Fixed assets are recorded at initial cost on the balance sheet. These costs do not immediately flow through as an expense to the income statement. However, over time the cost of using the asset must be expensed on the income statement as the asset is used to produce revenue. Fixed assets decline in their usefulness over time. Depreciation is the process of allocating the cost of a fixed asset to an expense account over the life of the asset. Physical factors contributing to depreciation are wear and tear from normal use or exposure to the elements. Market factors contributing to functional depreciation are associated with the asset's usage diminishing after becoming outdated or changes in consumer demand. Depreciation is not cash set aside to replace an asset, nor is it exclusively a reduction in the asset's market value. Depreciation is the decline in the usefulness, functionality, and/or value of the asset and the resulting transfer of the costs to an expense account over the life of the asset.
The asset's initial cost, expected useful life, and estimated residual value are all necessary to compute depreciation. The asset's initial cost is the purchase price plus any costs associated with getting the asset ready for its intended purpose or use. The expected useful life of the asset is the number of years an asset is expected to remain in service for the company. The residual value is the anticipated value of a fixed asset at the end of its useful life to the company. Residual value is also known as scrap value, salvage value, or trade-in value. All these methods are used to determine depreciable costs. The depreciable cost is the fixed asset's initial cost minus its residual value, or the amount that will be allocated to the depreciation expense over the life of the asset. An asset should not be depreciated below its residual value.
There are three common depreciation methods: straight-line, units-of-activity, and double declining balance. The straight-line depreciation method provides a constant amount of depreciation expense over the life of a fixed asset. Double declining balance is an accelerated depreciation method that is twice the straight-line rate. An accelerated depreciation method provides higher depreciation costs early in the life of an asset when repairs and maintenance are often low and lower depreciation in later years. Units-of-activity methods spread the cost of the asset across its life based on the units of activity or units of production.Of the three methods, straight-line depreciation is used most extensively because of its simplicity. Straight-line depreciation, which provides a consistent depreciation amount over the life of the asset, can be computed by using a formula.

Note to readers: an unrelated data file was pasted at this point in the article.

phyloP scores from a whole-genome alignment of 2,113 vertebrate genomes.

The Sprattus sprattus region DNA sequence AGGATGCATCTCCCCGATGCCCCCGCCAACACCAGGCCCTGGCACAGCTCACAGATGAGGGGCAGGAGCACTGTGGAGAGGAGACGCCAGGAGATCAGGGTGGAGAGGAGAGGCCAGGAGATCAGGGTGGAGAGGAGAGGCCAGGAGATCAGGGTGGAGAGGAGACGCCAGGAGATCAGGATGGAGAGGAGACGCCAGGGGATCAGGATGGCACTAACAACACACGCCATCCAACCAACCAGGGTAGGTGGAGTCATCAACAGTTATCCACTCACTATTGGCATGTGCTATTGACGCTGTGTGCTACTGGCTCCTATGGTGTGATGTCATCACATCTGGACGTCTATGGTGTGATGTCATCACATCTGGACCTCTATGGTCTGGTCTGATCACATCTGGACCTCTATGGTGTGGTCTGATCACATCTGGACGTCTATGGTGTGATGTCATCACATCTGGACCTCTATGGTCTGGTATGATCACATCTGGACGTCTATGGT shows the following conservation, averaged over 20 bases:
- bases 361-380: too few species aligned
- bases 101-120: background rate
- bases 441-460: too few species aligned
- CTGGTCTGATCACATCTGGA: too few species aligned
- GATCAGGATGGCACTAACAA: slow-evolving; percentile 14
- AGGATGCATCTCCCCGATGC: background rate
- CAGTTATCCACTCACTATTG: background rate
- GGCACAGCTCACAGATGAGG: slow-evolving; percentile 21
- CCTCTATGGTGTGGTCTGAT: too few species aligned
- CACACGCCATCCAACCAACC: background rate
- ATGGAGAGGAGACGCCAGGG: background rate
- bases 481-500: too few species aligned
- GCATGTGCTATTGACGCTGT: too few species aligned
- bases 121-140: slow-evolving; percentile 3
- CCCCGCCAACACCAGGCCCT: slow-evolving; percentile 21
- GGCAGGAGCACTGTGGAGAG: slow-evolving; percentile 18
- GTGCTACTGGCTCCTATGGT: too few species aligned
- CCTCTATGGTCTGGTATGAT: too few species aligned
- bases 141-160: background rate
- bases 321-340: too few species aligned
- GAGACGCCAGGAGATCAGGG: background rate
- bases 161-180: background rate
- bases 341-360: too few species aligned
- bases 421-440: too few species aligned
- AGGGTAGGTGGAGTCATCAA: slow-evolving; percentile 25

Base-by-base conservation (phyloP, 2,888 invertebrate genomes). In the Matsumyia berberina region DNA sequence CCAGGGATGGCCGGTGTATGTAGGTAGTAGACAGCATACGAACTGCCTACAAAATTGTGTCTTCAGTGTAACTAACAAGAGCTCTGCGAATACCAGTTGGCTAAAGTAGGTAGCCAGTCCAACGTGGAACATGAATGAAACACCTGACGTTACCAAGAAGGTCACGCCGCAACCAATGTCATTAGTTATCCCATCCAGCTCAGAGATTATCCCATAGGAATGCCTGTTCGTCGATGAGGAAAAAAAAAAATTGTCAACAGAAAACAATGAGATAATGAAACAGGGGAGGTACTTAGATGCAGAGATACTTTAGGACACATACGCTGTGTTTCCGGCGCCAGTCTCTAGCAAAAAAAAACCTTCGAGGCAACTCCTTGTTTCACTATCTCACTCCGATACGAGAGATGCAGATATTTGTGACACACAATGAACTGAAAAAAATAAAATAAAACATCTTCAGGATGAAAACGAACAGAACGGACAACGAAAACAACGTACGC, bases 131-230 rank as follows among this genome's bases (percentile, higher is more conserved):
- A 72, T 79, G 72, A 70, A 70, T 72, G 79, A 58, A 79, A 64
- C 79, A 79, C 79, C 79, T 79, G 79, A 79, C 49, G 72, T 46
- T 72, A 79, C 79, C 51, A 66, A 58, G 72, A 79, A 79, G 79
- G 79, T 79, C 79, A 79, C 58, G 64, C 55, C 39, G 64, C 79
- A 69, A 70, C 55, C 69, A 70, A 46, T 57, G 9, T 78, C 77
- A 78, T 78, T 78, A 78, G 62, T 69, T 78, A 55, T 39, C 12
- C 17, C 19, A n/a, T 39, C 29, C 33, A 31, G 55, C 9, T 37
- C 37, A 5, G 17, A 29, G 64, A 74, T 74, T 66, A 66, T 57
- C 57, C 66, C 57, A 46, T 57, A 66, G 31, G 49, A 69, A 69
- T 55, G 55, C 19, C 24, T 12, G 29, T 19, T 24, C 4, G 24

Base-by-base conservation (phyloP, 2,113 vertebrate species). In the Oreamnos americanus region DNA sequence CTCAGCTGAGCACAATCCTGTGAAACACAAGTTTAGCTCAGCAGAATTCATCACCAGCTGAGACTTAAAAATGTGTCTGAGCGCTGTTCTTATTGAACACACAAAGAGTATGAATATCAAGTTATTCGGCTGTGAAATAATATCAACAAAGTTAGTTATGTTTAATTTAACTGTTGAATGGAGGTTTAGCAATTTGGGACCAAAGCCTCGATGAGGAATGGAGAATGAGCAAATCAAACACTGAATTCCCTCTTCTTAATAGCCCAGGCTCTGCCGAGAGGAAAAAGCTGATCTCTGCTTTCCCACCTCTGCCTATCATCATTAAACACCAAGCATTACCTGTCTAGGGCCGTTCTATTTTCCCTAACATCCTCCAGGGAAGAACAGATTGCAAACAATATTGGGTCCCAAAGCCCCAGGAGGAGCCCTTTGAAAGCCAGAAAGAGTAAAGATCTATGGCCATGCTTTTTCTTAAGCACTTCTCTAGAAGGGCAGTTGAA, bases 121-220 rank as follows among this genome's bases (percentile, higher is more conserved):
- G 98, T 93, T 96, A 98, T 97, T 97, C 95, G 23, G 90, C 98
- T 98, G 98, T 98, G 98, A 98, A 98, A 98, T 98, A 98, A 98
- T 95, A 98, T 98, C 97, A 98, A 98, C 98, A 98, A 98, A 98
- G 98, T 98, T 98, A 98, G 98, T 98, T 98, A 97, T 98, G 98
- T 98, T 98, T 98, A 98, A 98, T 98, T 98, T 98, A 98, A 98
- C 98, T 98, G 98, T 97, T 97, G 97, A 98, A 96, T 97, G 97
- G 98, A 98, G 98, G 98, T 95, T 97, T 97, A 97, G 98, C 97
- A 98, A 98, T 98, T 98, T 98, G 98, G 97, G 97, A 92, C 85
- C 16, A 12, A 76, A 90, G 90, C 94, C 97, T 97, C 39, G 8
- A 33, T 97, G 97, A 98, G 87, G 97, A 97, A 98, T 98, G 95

Big Truck Company will make a journal entry to record depreciation expense at the end of each year.
Straight-Line Depreciation Expense Journal Entry
|Dec 31||Depreciation Expense||$4,000|
|Accumulated Depreciation Equipment||$4,000|
|To record depreciation expense for equipment|
The units-of-activity method is a depreciation method that bases depreciation expenses on the level of activity in a particular period. It is a functional depreciation method, providing a constant depreciation rate per unit. The estimated amount of total usage or activity can be expressed in miles, units produced, or hours instead of years. Computing depreciation expense using the units-of-activity method is a two-step process. The first step is to determine the depreciation rate per unit. The depreciation rate per unit can be computed by using a formula.Step 1:
The double declining balance method is an accelerated depreciation method that is twice the straight-line rate. Unlike other methods, the double declining balance method does not consider the residual value when computing depreciation. Computing double declining balance depreciation is a three-step process.Step 1: Determine the straight-line rate as a percentage:
Big Truck Company chooses to use the double declining balance method for its new machine, which is estimated to last 5 years under the straight-line method and has an estimated salvage value of $2,500.Step 1: Determine the straight-line rate (percentage).
Double Declining Depreciation Calculations Example
|Year||Cost||Beginning of Year Accumulated Depreciation||Beginning of Year Book Value||Double Declining Balance Rate||Annual Depreciation||End of Year Book Value|